A few weeks ago, I wrote a post concerning our dear sister in the Lord, Madame Enock Massillon. She had gone into the countryside to visit her ailing mother and tragically was involved in an accident while on her way back to Cap-Haitian. All sixteen passengers that were on her bus were killed as a result of being rammed into by another truck. The driver of the truck fled the scene. This was a terrible blow to the Massillon family as well as to our church family. Upon our return to Haiti, we have found ourselves missing her sweet smile and pleasant disposition.
Since our return, we learned that Sister Enock’s son, Kevin, who is only around eight years old, was sobbing and inconsolable about the loss of his mother. He claims that his mother appeared to him in a vision and told him not to cry and that she would see him in Heaven one day. His mother’s face was so bright, he said, that he could not look directly at her. This has provided some much-needed consolation to the rest of the family. We ask you to please continue to remember this precious family in your prayers.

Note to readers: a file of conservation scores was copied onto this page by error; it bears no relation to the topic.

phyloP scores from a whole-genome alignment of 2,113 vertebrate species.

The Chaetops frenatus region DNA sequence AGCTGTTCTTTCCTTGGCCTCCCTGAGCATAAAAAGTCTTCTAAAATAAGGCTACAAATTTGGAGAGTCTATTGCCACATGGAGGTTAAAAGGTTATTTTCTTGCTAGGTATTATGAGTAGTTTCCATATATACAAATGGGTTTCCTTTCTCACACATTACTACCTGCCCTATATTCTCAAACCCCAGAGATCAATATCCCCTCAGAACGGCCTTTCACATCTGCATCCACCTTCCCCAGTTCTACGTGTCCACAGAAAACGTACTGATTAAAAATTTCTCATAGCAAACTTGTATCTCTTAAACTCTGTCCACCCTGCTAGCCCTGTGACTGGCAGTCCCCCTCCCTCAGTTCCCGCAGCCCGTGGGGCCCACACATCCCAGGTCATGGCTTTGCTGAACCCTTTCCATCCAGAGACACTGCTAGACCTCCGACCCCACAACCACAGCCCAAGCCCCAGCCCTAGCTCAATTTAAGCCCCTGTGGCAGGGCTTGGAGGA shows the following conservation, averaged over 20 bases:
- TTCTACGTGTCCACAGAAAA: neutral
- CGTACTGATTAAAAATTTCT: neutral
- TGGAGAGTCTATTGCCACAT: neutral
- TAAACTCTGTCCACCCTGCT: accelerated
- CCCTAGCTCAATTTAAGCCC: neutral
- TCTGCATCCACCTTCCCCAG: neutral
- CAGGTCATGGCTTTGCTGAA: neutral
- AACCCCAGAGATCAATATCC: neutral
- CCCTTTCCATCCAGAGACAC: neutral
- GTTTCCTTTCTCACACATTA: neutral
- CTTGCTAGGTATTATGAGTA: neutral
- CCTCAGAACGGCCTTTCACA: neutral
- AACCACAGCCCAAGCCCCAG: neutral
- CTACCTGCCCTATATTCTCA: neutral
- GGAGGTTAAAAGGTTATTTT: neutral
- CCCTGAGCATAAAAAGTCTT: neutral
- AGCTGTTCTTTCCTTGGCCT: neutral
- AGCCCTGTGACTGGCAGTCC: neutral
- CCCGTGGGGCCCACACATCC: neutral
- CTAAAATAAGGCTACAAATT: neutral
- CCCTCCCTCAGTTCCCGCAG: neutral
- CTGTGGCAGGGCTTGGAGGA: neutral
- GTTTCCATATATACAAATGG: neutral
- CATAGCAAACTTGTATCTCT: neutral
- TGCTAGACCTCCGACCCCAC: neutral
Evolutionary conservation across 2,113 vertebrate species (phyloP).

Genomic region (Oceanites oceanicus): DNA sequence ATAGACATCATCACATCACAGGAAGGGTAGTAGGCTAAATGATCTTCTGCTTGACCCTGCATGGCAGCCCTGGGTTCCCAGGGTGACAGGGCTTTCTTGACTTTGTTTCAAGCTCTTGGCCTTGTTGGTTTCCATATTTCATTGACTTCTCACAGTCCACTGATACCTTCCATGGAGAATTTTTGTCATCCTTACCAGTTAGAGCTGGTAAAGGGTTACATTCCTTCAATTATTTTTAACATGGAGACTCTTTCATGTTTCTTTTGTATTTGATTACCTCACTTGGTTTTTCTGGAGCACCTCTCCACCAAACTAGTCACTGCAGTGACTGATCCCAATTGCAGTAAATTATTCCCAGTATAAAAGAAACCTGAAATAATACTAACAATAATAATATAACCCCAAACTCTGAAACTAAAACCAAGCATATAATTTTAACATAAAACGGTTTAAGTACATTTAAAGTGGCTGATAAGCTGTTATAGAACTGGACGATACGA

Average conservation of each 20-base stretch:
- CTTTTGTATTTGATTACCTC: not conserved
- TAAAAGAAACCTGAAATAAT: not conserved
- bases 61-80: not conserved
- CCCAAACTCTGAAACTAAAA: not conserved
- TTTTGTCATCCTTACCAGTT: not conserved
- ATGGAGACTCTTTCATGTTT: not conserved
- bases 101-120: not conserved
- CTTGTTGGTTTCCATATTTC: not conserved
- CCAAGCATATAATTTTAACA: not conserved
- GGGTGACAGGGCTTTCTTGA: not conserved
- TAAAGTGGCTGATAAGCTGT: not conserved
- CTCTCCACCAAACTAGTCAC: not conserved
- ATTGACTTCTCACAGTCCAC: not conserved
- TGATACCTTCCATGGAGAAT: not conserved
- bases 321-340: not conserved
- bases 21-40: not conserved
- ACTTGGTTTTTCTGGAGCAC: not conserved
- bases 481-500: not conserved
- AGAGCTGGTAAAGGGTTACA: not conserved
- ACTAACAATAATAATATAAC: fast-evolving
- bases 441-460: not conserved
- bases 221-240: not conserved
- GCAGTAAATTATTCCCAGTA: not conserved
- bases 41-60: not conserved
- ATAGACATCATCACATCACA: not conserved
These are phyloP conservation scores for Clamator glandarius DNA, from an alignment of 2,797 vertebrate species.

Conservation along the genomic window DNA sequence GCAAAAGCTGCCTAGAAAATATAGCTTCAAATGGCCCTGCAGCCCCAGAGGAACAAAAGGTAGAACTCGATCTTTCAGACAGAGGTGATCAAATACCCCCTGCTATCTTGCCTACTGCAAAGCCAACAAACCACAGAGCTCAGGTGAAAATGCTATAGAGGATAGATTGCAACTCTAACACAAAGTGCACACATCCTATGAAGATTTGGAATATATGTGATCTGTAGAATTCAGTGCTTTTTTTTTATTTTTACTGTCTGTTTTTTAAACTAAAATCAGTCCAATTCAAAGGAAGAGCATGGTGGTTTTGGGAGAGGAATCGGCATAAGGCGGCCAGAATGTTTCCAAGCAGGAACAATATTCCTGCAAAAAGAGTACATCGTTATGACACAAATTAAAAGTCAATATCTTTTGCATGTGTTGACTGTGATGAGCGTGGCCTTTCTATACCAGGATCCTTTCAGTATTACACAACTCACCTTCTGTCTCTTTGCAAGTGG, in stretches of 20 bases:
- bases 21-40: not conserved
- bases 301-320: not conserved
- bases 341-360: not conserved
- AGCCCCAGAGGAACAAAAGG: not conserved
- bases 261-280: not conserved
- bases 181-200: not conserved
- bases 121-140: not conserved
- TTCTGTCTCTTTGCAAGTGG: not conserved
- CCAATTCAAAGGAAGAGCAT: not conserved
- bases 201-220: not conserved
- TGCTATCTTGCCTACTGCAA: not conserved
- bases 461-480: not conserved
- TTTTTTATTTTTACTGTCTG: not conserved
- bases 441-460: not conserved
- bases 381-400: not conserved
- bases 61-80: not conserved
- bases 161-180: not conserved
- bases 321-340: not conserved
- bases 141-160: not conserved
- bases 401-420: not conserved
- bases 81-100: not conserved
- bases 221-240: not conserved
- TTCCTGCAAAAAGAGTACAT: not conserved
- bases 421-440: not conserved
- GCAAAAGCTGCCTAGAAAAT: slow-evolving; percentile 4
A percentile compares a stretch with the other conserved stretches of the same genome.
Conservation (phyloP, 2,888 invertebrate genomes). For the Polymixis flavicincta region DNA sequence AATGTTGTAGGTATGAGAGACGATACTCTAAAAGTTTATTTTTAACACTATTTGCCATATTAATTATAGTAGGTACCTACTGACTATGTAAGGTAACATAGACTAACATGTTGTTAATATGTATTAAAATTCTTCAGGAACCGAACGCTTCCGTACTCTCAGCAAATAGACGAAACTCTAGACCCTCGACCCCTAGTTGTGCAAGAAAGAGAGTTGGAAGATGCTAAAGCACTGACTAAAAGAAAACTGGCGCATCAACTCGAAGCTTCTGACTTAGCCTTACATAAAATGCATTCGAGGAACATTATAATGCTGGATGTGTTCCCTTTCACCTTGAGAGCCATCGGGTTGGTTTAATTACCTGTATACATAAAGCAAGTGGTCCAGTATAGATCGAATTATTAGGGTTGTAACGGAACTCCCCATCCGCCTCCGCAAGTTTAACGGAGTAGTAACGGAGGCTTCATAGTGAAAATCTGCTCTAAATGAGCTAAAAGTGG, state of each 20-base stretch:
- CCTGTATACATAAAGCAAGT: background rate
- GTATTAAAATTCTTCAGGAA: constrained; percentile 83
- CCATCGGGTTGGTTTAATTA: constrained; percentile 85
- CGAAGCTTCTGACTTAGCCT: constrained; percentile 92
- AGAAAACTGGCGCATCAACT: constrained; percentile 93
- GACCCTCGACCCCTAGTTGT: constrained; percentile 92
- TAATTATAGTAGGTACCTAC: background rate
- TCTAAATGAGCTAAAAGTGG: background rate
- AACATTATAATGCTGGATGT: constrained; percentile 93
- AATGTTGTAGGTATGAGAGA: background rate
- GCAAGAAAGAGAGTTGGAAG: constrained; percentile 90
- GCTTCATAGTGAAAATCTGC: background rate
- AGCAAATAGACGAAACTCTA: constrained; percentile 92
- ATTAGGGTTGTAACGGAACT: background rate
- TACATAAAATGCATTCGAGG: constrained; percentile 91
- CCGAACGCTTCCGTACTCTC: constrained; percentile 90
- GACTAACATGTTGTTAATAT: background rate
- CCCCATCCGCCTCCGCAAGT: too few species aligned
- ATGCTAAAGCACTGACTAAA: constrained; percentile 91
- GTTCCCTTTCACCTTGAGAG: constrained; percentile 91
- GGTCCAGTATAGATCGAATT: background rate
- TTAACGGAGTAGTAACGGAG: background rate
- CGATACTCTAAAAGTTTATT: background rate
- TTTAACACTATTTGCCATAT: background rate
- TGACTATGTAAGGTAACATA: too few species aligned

Madame Gérard Mondestin is a cook for the school in Belle-Hôtesse. She shared with me today that she had been healed during the church service when I gave the testimony concerning Prit’s healing. Her bladder wasn’t functioning properly and she had trouble urinating. She was also in a lot of pain. When we prayed over her, she returned to her seat and realized that all her clothes were wet! She had been instantly healed and has not had any problems since then!